By Susan Reichert, Editor-in-Chief for Southern Writers Magazine
If I had a nickel for every time I’ve read an article with instructions on how to know your audience–– and it had more than fluff in the body, I could probably get a Grande Vanilla Latte.
We are all looking for ways to define, streamline and know our audience. Then once we find this audience, we hope we use the right approach and not scare them off.
But maybe, if we use this approach we will have an easier time determining who our audience is.
I think it is easy to forget to plan our approach to the words we are writing. We also forget to consider how this audience will perceive our approach and how they might react to our message.
Sometimes an audience may not like how we express ourselves.
Therefore, we must consider our words.
Who knew there was so much to remember?
When I was a child my grandfather use to tell me to put myself in someone’s shoes and ask myself how I would feel. Excellent advice for us to put in use today including when we are writing.
Looking at the book we are writing, I guess it would be important to think about the people that will be reading it––what will the words say to them. What pictures will the words bring into their minds? What emotions will the words and characters stir in our readers?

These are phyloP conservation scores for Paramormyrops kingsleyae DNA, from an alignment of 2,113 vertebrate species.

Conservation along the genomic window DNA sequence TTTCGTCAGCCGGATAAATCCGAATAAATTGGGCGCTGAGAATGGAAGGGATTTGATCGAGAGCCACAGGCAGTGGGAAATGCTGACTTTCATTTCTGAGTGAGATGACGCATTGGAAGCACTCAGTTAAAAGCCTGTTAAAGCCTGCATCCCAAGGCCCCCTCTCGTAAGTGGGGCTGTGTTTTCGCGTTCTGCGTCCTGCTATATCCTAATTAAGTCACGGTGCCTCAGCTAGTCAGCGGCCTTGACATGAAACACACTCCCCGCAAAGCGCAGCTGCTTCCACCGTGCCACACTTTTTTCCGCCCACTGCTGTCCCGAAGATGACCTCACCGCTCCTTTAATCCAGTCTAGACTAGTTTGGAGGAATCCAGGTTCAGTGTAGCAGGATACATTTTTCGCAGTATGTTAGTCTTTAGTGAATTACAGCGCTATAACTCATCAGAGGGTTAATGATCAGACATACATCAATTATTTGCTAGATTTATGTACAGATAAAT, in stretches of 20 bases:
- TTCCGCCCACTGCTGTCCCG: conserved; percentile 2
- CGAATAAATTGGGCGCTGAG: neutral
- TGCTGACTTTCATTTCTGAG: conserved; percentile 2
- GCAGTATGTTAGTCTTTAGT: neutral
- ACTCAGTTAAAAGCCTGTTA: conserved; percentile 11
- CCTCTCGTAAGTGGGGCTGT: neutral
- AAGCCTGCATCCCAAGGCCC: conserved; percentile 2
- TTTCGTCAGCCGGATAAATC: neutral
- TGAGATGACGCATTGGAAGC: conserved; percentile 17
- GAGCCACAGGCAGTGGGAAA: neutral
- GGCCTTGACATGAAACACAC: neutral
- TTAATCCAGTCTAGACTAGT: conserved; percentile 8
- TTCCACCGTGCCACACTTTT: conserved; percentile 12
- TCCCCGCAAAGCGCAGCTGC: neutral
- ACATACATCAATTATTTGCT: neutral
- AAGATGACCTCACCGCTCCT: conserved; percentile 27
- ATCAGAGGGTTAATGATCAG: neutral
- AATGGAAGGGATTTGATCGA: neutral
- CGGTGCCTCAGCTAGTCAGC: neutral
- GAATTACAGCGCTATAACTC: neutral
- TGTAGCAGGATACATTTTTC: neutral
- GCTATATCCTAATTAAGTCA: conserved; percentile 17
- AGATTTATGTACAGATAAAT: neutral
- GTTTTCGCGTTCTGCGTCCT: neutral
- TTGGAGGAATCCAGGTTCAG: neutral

But wait. I’m in my shoes, what do the words say to me? When I am reading my words, what pictures play in my mind? What emotions stir in me as I read the words and see the characters? What questions do I have? What do I need explained? Do I understand the story––does it touch me?
Esther Williams, a famous actor and swimmer in the 1940 -1950’s said, “It appeared as if I had invited the audience into the water with me, and it conveyed the sensation that being in there was absolutely delicious.” Her movies always showcased her swimming.
She made it look inviting and easy.
That is how we want to write, inviting the audience into the story with us so they have the same sensation of being there as we did when we were writing the story.
People have different perceptions. What I perceive someone is saying or doing may be
different from how someone else perceives that same person.
Barry Unsworth, an historical fiction writer said, “All my fiction starts from a feeling of unique perception, the pressure of a secret, a story that needs to be told.” He knew we all perceive things different so he developed a unique perception.
Perhaps we can use these questions to help us.
Why did I write this?
How did it touch me?
What did I learn about my story and my characters?
Will my audience feel and see the same things?
What did I take away from this story?
Will my audience?
Shia LeBeouf, the actor said, “What's cool is when you're able to give your audience imagination and you don't have to cage them in like animals.” That’s what our writing can do for our readers.
Maybe we can give our audience imagination!